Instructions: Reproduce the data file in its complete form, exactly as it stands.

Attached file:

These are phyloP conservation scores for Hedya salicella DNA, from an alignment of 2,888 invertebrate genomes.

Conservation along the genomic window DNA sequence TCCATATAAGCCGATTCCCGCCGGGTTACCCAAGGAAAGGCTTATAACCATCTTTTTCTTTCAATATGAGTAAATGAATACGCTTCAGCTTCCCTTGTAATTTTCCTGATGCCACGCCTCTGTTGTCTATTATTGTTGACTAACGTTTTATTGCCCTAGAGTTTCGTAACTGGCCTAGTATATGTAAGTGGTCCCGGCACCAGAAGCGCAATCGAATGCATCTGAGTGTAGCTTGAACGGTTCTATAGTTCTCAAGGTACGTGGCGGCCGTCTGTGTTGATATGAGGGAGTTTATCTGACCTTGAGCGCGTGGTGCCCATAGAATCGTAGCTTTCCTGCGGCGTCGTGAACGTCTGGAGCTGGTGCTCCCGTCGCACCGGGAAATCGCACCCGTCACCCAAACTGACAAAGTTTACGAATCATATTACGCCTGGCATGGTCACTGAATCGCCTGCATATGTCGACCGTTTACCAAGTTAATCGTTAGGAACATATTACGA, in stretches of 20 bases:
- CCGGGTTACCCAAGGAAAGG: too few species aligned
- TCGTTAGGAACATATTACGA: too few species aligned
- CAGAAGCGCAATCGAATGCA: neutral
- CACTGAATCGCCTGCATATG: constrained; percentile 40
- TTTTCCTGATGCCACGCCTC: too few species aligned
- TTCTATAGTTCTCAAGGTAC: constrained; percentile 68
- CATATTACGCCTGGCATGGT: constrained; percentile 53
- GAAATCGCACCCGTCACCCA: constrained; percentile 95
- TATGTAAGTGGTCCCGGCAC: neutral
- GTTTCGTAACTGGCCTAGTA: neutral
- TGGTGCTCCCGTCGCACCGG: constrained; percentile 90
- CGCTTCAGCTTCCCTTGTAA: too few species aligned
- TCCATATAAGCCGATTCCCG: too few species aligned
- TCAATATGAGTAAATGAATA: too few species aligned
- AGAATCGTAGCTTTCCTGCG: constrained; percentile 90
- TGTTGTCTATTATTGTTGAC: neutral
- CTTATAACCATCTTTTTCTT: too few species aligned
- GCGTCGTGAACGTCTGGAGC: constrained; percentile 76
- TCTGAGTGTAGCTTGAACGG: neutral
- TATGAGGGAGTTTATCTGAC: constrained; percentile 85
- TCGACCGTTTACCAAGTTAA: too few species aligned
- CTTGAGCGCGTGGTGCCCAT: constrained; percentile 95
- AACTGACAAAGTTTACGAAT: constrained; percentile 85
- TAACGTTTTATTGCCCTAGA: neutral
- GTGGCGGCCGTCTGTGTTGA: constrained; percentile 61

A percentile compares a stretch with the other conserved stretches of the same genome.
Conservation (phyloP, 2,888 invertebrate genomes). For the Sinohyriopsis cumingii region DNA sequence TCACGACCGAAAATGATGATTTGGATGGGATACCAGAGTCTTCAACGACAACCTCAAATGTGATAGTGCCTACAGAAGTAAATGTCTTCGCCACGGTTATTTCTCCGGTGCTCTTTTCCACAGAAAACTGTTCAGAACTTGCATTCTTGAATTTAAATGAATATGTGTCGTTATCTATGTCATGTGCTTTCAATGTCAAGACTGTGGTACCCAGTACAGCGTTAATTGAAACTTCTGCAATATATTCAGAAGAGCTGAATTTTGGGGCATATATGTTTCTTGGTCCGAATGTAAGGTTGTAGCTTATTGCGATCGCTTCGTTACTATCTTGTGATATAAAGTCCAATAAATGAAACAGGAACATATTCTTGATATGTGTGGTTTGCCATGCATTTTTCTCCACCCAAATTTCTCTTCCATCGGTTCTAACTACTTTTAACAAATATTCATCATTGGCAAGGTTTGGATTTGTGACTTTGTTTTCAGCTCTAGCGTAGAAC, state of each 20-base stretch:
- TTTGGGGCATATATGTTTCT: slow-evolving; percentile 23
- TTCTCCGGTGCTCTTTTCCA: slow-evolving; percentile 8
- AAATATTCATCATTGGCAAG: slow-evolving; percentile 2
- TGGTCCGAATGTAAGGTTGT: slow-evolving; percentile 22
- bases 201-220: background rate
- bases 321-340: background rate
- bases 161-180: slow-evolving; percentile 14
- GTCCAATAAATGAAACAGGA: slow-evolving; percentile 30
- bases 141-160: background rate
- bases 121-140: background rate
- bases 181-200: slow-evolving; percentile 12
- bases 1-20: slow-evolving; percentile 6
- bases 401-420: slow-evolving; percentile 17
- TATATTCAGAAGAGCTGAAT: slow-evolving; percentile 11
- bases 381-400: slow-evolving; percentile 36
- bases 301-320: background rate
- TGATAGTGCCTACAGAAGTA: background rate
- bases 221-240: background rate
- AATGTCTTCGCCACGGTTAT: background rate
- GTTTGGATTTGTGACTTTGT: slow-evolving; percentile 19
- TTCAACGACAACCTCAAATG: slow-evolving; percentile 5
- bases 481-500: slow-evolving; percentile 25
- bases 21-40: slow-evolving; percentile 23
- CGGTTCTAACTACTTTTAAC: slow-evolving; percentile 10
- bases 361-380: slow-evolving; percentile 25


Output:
These are phyloP conservation scores for Hedya salicella DNA, from an alignment of 2,888 invertebrate genomes.

Conservation along the genomic window DNA sequence TCCATATAAGCCGATTCCCGCCGGGTTACCCAAGGAAAGGCTTATAACCATCTTTTTCTTTCAATATGAGTAAATGAATACGCTTCAGCTTCCCTTGTAATTTTCCTGATGCCACGCCTCTGTTGTCTATTATTGTTGACTAACGTTTTATTGCCCTAGAGTTTCGTAACTGGCCTAGTATATGTAAGTGGTCCCGGCACCAGAAGCGCAATCGAATGCATCTGAGTGTAGCTTGAACGGTTCTATAGTTCTCAAGGTACGTGGCGGCCGTCTGTGTTGATATGAGGGAGTTTATCTGACCTTGAGCGCGTGGTGCCCATAGAATCGTAGCTTTCCTGCGGCGTCGTGAACGTCTGGAGCTGGTGCTCCCGTCGCACCGGGAAATCGCACCCGTCACCCAAACTGACAAAGTTTACGAATCATATTACGCCTGGCATGGTCACTGAATCGCCTGCATATGTCGACCGTTTACCAAGTTAATCGTTAGGAACATATTACGA, in stretches of 20 bases:
- CCGGGTTACCCAAGGAAAGG: too few species aligned
- TCGTTAGGAACATATTACGA: too few species aligned
- CAGAAGCGCAATCGAATGCA: neutral
- CACTGAATCGCCTGCATATG: constrained; percentile 40
- TTTTCCTGATGCCACGCCTC: too few species aligned
- TTCTATAGTTCTCAAGGTAC: constrained; percentile 68
- CATATTACGCCTGGCATGGT: constrained; percentile 53
- GAAATCGCACCCGTCACCCA: constrained; percentile 95
- TATGTAAGTGGTCCCGGCAC: neutral
- GTTTCGTAACTGGCCTAGTA: neutral
- TGGTGCTCCCGTCGCACCGG: constrained; percentile 90
- CGCTTCAGCTTCCCTTGTAA: too few species aligned
- TCCATATAAGCCGATTCCCG: too few species aligned
- TCAATATGAGTAAATGAATA: too few species aligned
- AGAATCGTAGCTTTCCTGCG: constrained; percentile 90
- TGTTGTCTATTATTGTTGAC: neutral
- CTTATAACCATCTTTTTCTT: too few species aligned
- GCGTCGTGAACGTCTGGAGC: constrained; percentile 76
- TCTGAGTGTAGCTTGAACGG: neutral
- TATGAGGGAGTTTATCTGAC: constrained; percentile 85
- TCGACCGTTTACCAAGTTAA: too few species aligned
- CTTGAGCGCGTGGTGCCCAT: constrained; percentile 95
- AACTGACAAAGTTTACGAAT: constrained; percentile 85
- TAACGTTTTATTGCCCTAGA: neutral
- GTGGCGGCCGTCTGTGTTGA: constrained; percentile 61

A percentile compares a stretch with the other conserved stretches of the same genome.
Conservation (phyloP, 2,888 invertebrate genomes). For the Sinohyriopsis cumingii region DNA sequence TCACGACCGAAAATGATGATTTGGATGGGATACCAGAGTCTTCAACGACAACCTCAAATGTGATAGTGCCTACAGAAGTAAATGTCTTCGCCACGGTTATTTCTCCGGTGCTCTTTTCCACAGAAAACTGTTCAGAACTTGCATTCTTGAATTTAAATGAATATGTGTCGTTATCTATGTCATGTGCTTTCAATGTCAAGACTGTGGTACCCAGTACAGCGTTAATTGAAACTTCTGCAATATATTCAGAAGAGCTGAATTTTGGGGCATATATGTTTCTTGGTCCGAATGTAAGGTTGTAGCTTATTGCGATCGCTTCGTTACTATCTTGTGATATAAAGTCCAATAAATGAAACAGGAACATATTCTTGATATGTGTGGTTTGCCATGCATTTTTCTCCACCCAAATTTCTCTTCCATCGGTTCTAACTACTTTTAACAAATATTCATCATTGGCAAGGTTTGGATTTGTGACTTTGTTTTCAGCTCTAGCGTAGAAC, state of each 20-base stretch:
- TTTGGGGCATATATGTTTCT: slow-evolving; percentile 23
- TTCTCCGGTGCTCTTTTCCA: slow-evolving; percentile 8
- AAATATTCATCATTGGCAAG: slow-evolving; percentile 2
- TGGTCCGAATGTAAGGTTGT: slow-evolving; percentile 22
- bases 201-220: background rate
- bases 321-340: background rate
- bases 161-180: slow-evolving; percentile 14
- GTCCAATAAATGAAACAGGA: slow-evolving; percentile 30
- bases 141-160: background rate
- bases 121-140: background rate
- bases 181-200: slow-evolving; percentile 12
- bases 1-20: slow-evolving; percentile 6
- bases 401-420: slow-evolving; percentile 17
- TATATTCAGAAGAGCTGAAT: slow-evolving; percentile 11
- bases 381-400: slow-evolving; percentile 36
- bases 301-320: background rate
- TGATAGTGCCTACAGAAGTA: background rate
- bases 221-240: background rate
- AATGTCTTCGCCACGGTTAT: background rate
- GTTTGGATTTGTGACTTTGT: slow-evolving; percentile 19
- TTCAACGACAACCTCAAATG: slow-evolving; percentile 5
- bases 481-500: slow-evolving; percentile 25
- bases 21-40: slow-evolving; percentile 23
- CGGTTCTAACTACTTTTAAC: slow-evolving; percentile 10
- bases 361-380: slow-evolving; percentile 25